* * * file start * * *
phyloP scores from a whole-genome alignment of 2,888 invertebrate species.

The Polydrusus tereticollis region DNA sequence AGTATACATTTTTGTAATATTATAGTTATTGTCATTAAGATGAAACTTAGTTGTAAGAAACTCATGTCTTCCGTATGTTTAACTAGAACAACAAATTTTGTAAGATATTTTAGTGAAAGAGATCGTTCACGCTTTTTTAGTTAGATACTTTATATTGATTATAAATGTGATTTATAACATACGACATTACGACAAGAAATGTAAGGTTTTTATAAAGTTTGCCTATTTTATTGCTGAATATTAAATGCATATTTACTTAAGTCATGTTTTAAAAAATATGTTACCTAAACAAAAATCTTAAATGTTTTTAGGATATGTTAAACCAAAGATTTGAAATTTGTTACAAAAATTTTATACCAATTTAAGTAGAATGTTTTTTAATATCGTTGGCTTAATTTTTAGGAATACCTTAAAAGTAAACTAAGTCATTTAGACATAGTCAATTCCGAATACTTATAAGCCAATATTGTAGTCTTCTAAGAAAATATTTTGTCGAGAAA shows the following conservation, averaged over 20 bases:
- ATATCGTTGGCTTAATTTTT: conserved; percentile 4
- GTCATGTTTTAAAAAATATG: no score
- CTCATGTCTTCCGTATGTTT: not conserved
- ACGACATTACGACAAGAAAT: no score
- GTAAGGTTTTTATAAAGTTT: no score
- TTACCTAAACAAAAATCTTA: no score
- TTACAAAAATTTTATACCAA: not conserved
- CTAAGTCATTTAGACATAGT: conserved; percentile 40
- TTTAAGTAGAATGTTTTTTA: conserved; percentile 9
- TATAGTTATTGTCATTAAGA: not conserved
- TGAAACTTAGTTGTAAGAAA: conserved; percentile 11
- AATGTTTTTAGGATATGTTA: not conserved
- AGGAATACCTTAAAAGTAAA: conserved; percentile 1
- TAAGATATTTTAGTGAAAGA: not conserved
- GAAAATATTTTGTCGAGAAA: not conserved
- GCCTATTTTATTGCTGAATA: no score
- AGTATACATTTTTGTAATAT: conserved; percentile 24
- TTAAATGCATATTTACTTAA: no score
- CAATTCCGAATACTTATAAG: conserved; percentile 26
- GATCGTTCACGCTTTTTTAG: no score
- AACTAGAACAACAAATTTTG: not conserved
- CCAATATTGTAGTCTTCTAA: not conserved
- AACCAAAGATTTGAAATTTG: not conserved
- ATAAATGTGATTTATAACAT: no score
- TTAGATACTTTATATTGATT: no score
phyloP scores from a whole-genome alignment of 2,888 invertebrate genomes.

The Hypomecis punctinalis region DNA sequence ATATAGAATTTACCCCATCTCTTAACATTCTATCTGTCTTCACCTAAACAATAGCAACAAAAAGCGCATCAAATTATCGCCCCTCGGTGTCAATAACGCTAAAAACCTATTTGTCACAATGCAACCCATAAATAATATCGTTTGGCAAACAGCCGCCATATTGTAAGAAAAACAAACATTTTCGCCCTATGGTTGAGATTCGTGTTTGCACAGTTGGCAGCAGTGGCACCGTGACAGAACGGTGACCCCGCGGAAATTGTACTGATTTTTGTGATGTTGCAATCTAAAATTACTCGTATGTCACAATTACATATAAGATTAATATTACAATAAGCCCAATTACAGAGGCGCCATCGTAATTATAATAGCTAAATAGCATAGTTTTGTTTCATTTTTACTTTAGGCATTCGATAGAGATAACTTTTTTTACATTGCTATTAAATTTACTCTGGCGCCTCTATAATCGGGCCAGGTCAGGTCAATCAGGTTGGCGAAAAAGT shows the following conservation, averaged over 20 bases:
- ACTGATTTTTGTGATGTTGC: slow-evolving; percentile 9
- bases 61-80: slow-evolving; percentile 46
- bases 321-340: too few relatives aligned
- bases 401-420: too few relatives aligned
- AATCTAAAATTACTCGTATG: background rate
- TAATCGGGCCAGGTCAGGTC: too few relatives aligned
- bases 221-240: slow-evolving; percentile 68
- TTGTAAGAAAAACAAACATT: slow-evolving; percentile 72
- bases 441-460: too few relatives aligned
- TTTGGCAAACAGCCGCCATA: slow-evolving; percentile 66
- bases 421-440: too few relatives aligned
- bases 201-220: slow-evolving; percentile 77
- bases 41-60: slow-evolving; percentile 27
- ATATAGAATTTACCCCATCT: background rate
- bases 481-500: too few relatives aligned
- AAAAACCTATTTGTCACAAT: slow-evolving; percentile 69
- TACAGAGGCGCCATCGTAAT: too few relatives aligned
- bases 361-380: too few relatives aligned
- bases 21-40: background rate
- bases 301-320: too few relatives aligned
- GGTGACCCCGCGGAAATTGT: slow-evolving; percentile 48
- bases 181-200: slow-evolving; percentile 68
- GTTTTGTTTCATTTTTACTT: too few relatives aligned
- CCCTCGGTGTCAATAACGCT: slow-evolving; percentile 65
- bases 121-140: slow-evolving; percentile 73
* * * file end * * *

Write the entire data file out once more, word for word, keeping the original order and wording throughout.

phyloP scores from a whole-genome alignment of 2,888 invertebrate species.

The Polydrusus tereticollis region DNA sequence AGTATACATTTTTGTAATATTATAGTTATTGTCATTAAGATGAAACTTAGTTGTAAGAAACTCATGTCTTCCGTATGTTTAACTAGAACAACAAATTTTGTAAGATATTTTAGTGAAAGAGATCGTTCACGCTTTTTTAGTTAGATACTTTATATTGATTATAAATGTGATTTATAACATACGACATTACGACAAGAAATGTAAGGTTTTTATAAAGTTTGCCTATTTTATTGCTGAATATTAAATGCATATTTACTTAAGTCATGTTTTAAAAAATATGTTACCTAAACAAAAATCTTAAATGTTTTTAGGATATGTTAAACCAAAGATTTGAAATTTGTTACAAAAATTTTATACCAATTTAAGTAGAATGTTTTTTAATATCGTTGGCTTAATTTTTAGGAATACCTTAAAAGTAAACTAAGTCATTTAGACATAGTCAATTCCGAATACTTATAAGCCAATATTGTAGTCTTCTAAGAAAATATTTTGTCGAGAAA shows the following conservation, averaged over 20 bases:
- ATATCGTTGGCTTAATTTTT: conserved; percentile 4
- GTCATGTTTTAAAAAATATG: no score
- CTCATGTCTTCCGTATGTTT: not conserved
- ACGACATTACGACAAGAAAT: no score
- GTAAGGTTTTTATAAAGTTT: no score
- TTACCTAAACAAAAATCTTA: no score
- TTACAAAAATTTTATACCAA: not conserved
- CTAAGTCATTTAGACATAGT: conserved; percentile 40
- TTTAAGTAGAATGTTTTTTA: conserved; percentile 9
- TATAGTTATTGTCATTAAGA: not conserved
- TGAAACTTAGTTGTAAGAAA: conserved; percentile 11
- AATGTTTTTAGGATATGTTA: not conserved
- AGGAATACCTTAAAAGTAAA: conserved; percentile 1
- TAAGATATTTTAGTGAAAGA: not conserved
- GAAAATATTTTGTCGAGAAA: not conserved
- GCCTATTTTATTGCTGAATA: no score
- AGTATACATTTTTGTAATAT: conserved; percentile 24
- TTAAATGCATATTTACTTAA: no score
- CAATTCCGAATACTTATAAG: conserved; percentile 26
- GATCGTTCACGCTTTTTTAG: no score
- AACTAGAACAACAAATTTTG: not conserved
- CCAATATTGTAGTCTTCTAA: not conserved
- AACCAAAGATTTGAAATTTG: not conserved
- ATAAATGTGATTTATAACAT: no score
- TTAGATACTTTATATTGATT: no score
phyloP scores from a whole-genome alignment of 2,888 invertebrate genomes.

The Hypomecis punctinalis region DNA sequence ATATAGAATTTACCCCATCTCTTAACATTCTATCTGTCTTCACCTAAACAATAGCAACAAAAAGCGCATCAAATTATCGCCCCTCGGTGTCAATAACGCTAAAAACCTATTTGTCACAATGCAACCCATAAATAATATCGTTTGGCAAACAGCCGCCATATTGTAAGAAAAACAAACATTTTCGCCCTATGGTTGAGATTCGTGTTTGCACAGTTGGCAGCAGTGGCACCGTGACAGAACGGTGACCCCGCGGAAATTGTACTGATTTTTGTGATGTTGCAATCTAAAATTACTCGTATGTCACAATTACATATAAGATTAATATTACAATAAGCCCAATTACAGAGGCGCCATCGTAATTATAATAGCTAAATAGCATAGTTTTGTTTCATTTTTACTTTAGGCATTCGATAGAGATAACTTTTTTTACATTGCTATTAAATTTACTCTGGCGCCTCTATAATCGGGCCAGGTCAGGTCAATCAGGTTGGCGAAAAAGT shows the following conservation, averaged over 20 bases:
- ACTGATTTTTGTGATGTTGC: slow-evolving; percentile 9
- bases 61-80: slow-evolving; percentile 46
- bases 321-340: too few relatives aligned
- bases 401-420: too few relatives aligned
- AATCTAAAATTACTCGTATG: background rate
- TAATCGGGCCAGGTCAGGTC: too few relatives aligned
- bases 221-240: slow-evolving; percentile 68
- TTGTAAGAAAAACAAACATT: slow-evolving; percentile 72
- bases 441-460: too few relatives aligned
- TTTGGCAAACAGCCGCCATA: slow-evolving; percentile 66
- bases 421-440: too few relatives aligned
- bases 201-220: slow-evolving; percentile 77
- bases 41-60: slow-evolving; percentile 27
- ATATAGAATTTACCCCATCT: background rate
- bases 481-500: too few relatives aligned
- AAAAACCTATTTGTCACAAT: slow-evolving; percentile 69
- TACAGAGGCGCCATCGTAAT: too few relatives aligned
- bases 361-380: too few relatives aligned
- bases 21-40: background rate
- bases 301-320: too few relatives aligned
- GGTGACCCCGCGGAAATTGT: slow-evolving; percentile 48
- bases 181-200: slow-evolving; percentile 68
- GTTTTGTTTCATTTTTACTT: too few relatives aligned
- CCCTCGGTGTCAATAACGCT: slow-evolving; percentile 65
- bases 121-140: slow-evolving; percentile 73